Handy Hint 6
Protect the Stomach Lining Against Acid ‘Burn’.
If a young foal is orphaned; a foal unable to suckle efficiently (e.g. a ‘dummy‘ foal, a foal injured during birthing, or a foal with a hare-lip abnormality) or where a mare does not have adequate milk, then the foal may have to be supplemented with colostrum initially until 24 hours of age and then milk. Feeding a carefully mixed mare milk replacer prepared under clean conditions by either a nose-tube, flat teat on a bottle, or a bucket feed, may be necessary. In this case, because feeding may not be as regular as occurs naturally, there is a risk of developing a gastric acid ‘burn’ on the delicate, immature stomach upper lining. If the foal is not sucking and salivates on a teat to drink, it is a good idea to provide a slurry of Kohnke’s Own® Gastro-Coat® by syringe over the tongue just prior to tubing or bucket feeding a young foal. Mix 2 scoopsful of Gastro-Coat in 50mL of warmed milk, adjusting the amount of milk to make a paste-like slurry. Then administer this over the foal’s tongue 5 minutes before offering the milk. This slurry mix provides natural mucilages and phospholipids normally provided by saliva to help maintain the stomach lining before the milk feed is offered. Consult your vet for advice.
Handy Hint 7
Colostrum from a newly calved cow can be safely given by nose tube to a newly born foal at 10mL per kg bwt to provide short term immune protection to an orphan or colostrum deprived foal. Mare colostrum provides more specific and longer lasting antibody levels than cow colostrum.
Please Note: The importance of colostrum milk and its critical 16 hour window after birth for absorption of macro-molecules of immunoglobulin antibodies was discussed in Talking Breeding Issue 4. You can obtain this back copy by emailing Gary at firstname.lastname@example.org, or downloading it from www.kohnkesown.com under the Newsletters button.
Handy Hint 8
Collect Colostrum if a Mare Pre-lactates
If a mare bags up and starts to drip colostrum for a few days before her due date, then it is best to milk her out two or three times a day as the colostrum accumulates and drips from her teats. Wash the mare’s teats and glands thoroughly with warm water and collect the colostrum by stripping the teat into hygienically sterilised (eg boiled) 600mL soft drink bottles. The colostrum can be frozen to prevent it souring, just in case the mare does not foal for 2-3 days. As soon as the mare foals, slowly thaw the bottle(s) of colostrum in lukewarm water. The newborn foal should be provided with 100mL of colostrum within 1-2 hours after birth at hourly intervals by bottle as soon as it attempts to suckle. The foal should receive a total of 10-15mL per kg bwt of colostrum by bottle in the first 16 hours after it is born. If the foal is not able/will not, drink from the bottle, a vet can administer the colostrum via a stomach tube. Consult your vet for advice.
Handy Hint 9
Colostrum is Vital for Energy
Although the emphasis is placed on the intake of colostrum milk during the first 12-16 hours of life to provide protective antibodies from the mare to the otherwise blood antibody deficient foal at birth, colostrum milk also provides an essential ‘kick-start’ of energy. Colostrum provides twice the amount of energy per litre compared with milk, and is essential to maintain a foal’s blood glucose for the first 24 hours of life. If a newborn foal cannot obtain colostrum from the mare during the critical 6-12 hours after birth to fuel its energy requirement, then a source of frozen mare colostrum or even colostrum from a newly calved cow will provide the essential antibodies, energy, other protein and a fluid source to the young foal. This colostrum can be administered slowly by stomach tube at the rate of 10mL per kg body weight of the foal over its first 2 feeds. This will reduce risk of overloading the digestive system. Do not provide normal milk or plain water during the critical 16 hours after birth as immunoglobulin uptake will shut down and the foal will not receive adequate immune protection until its own immune system starts to respond at 4-6 weeks of age. Consult your vet for advice.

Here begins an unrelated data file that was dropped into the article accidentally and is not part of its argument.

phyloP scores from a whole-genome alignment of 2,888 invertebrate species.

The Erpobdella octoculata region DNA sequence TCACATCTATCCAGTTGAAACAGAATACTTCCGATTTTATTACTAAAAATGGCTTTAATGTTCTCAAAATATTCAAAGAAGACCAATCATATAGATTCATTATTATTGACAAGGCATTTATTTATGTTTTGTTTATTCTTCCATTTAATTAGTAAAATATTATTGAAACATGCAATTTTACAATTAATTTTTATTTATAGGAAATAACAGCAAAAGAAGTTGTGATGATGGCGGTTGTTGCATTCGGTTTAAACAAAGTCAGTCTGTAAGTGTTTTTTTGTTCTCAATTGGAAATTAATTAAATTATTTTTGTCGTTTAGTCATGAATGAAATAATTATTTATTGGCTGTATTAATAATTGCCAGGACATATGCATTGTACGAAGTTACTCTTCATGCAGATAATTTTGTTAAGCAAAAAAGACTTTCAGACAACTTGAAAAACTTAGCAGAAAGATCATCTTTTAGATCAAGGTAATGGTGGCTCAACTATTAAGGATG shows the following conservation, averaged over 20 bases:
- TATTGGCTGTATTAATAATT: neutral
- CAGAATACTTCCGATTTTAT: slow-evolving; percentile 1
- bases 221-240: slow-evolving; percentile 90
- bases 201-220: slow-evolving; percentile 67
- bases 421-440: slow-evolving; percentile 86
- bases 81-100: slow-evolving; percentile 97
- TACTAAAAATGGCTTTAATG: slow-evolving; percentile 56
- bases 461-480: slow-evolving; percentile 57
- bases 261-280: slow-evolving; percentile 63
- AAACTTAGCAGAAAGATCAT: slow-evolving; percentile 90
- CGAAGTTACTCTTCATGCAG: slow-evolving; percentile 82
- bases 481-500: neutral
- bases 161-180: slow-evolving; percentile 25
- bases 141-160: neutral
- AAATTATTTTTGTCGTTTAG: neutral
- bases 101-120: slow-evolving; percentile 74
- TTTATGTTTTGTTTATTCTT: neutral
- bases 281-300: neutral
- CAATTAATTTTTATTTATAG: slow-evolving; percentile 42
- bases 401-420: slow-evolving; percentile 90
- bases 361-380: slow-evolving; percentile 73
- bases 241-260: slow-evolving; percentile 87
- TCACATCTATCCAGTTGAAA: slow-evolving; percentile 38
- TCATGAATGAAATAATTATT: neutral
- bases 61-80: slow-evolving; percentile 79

Handy Hint 10
Allow Adequate Antibody Response Time
Antibodies are generated by a healthy mare’s immune system in response to the presence of microbes taken in with food and water from the mare’s grazing or stable environment. The immune system is challenged by foreign microbes and the spleen and bone marrow antigen sensing sites produce blood-borne antibodies and immune white cells in response to the specific strains or types of environmental microbes. Antibody generation takes 2-4 weeks to enable immune protection to be synthesised and then secreted into the colostrum milk to ensure that the newborn foal is provided with specific antibodies to environmental antigens, microbes and potential pathogens. Often an aged or sick mare with a compromised or waning immune system may not be able to produce an adequate immune response in this time frame. An immune active supplement, such as Kohnke’s Own® Activ-8™, will provide specific immune active nutrients to help facilitate a normal immune response in the last month leading up to foaling. If you are sending a mare to another property out of your immediate area, it is wise to transport her at least 3-4 weeks before her due foaling date.Brands
PDS Carl Hester Collection
Saddleworld Melbourne International 3DE